In ’89, Deb has decided to take initiative. She admits her own faults, as well as the fact that talking to ghosts isn’t the best way; something she and Blair now fully understand. Deb uses the idea of the time capsule to preserve their memories of Cricket, everybody placing an object in the old box where once Deb and Keith kept their own memories. It’s a beautiful, highly emotional scene. One that also sees Blair and Drew get a bit closer in a sweet way. But everyone gets a chance to try moving on.

 

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Elsewhere in the woods, Sykes and Jessie find a box with an unmentionable item inside. Furthermore, Garrett notices the points of the pentagram with the skull in it from Jessie’s drawing have numbers on it, each corresponding to where Cricket was found, Dave, et cetera. This leads them to the next number where they find a hole seeping blood.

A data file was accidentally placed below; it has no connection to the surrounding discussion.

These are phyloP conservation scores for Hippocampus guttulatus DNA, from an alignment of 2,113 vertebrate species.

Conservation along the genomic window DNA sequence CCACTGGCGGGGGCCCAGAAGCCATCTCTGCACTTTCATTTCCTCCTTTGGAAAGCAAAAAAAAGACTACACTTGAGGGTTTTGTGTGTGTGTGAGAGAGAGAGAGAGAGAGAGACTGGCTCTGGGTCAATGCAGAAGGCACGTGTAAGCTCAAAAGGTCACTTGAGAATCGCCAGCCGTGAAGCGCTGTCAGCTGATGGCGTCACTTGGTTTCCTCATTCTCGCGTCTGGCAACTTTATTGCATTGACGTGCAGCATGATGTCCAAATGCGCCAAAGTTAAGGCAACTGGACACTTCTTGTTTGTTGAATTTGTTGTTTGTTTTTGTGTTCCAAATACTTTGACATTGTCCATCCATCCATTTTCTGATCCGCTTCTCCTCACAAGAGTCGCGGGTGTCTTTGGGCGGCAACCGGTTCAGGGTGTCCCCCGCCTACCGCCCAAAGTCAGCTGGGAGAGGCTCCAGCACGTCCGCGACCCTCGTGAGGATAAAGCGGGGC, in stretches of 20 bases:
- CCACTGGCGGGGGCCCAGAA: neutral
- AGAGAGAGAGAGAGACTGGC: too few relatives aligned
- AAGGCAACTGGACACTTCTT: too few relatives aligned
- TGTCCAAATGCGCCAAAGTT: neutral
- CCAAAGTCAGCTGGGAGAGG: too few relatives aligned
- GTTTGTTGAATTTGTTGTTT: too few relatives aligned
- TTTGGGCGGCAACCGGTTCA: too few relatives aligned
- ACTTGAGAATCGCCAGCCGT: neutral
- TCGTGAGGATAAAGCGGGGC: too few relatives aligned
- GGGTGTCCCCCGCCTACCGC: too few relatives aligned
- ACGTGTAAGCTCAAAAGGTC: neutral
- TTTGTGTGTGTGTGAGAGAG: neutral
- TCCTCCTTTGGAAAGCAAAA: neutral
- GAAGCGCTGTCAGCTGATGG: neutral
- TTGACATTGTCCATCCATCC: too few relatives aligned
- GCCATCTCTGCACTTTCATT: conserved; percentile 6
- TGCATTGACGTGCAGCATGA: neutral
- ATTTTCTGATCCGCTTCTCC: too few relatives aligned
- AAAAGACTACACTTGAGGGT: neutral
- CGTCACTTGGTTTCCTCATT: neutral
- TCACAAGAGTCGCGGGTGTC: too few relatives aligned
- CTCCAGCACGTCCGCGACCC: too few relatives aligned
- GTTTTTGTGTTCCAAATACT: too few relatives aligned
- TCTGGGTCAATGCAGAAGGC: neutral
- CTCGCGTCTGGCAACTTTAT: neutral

Funny enough, the weird biker Satanists are watching, and even they don’t know who moved their bloody little treats. In another hole, a masked cult member buries what looks like Blotter’s head, or could be any head. The madness is getting madder.
Plus, there’s the next number on the pentagram. Who will meet death next?
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A pretty intense, fun episode. I like the Deb storyline, as it sorts of amps up the ghostly aspects of Camp Stillwater more. Excited for the next episode titled “Townie” because I bet, by the name, we’ll get more on Sykes, and hopefully on his father’s connection to the investigation into Holyoke and the Satanist cult.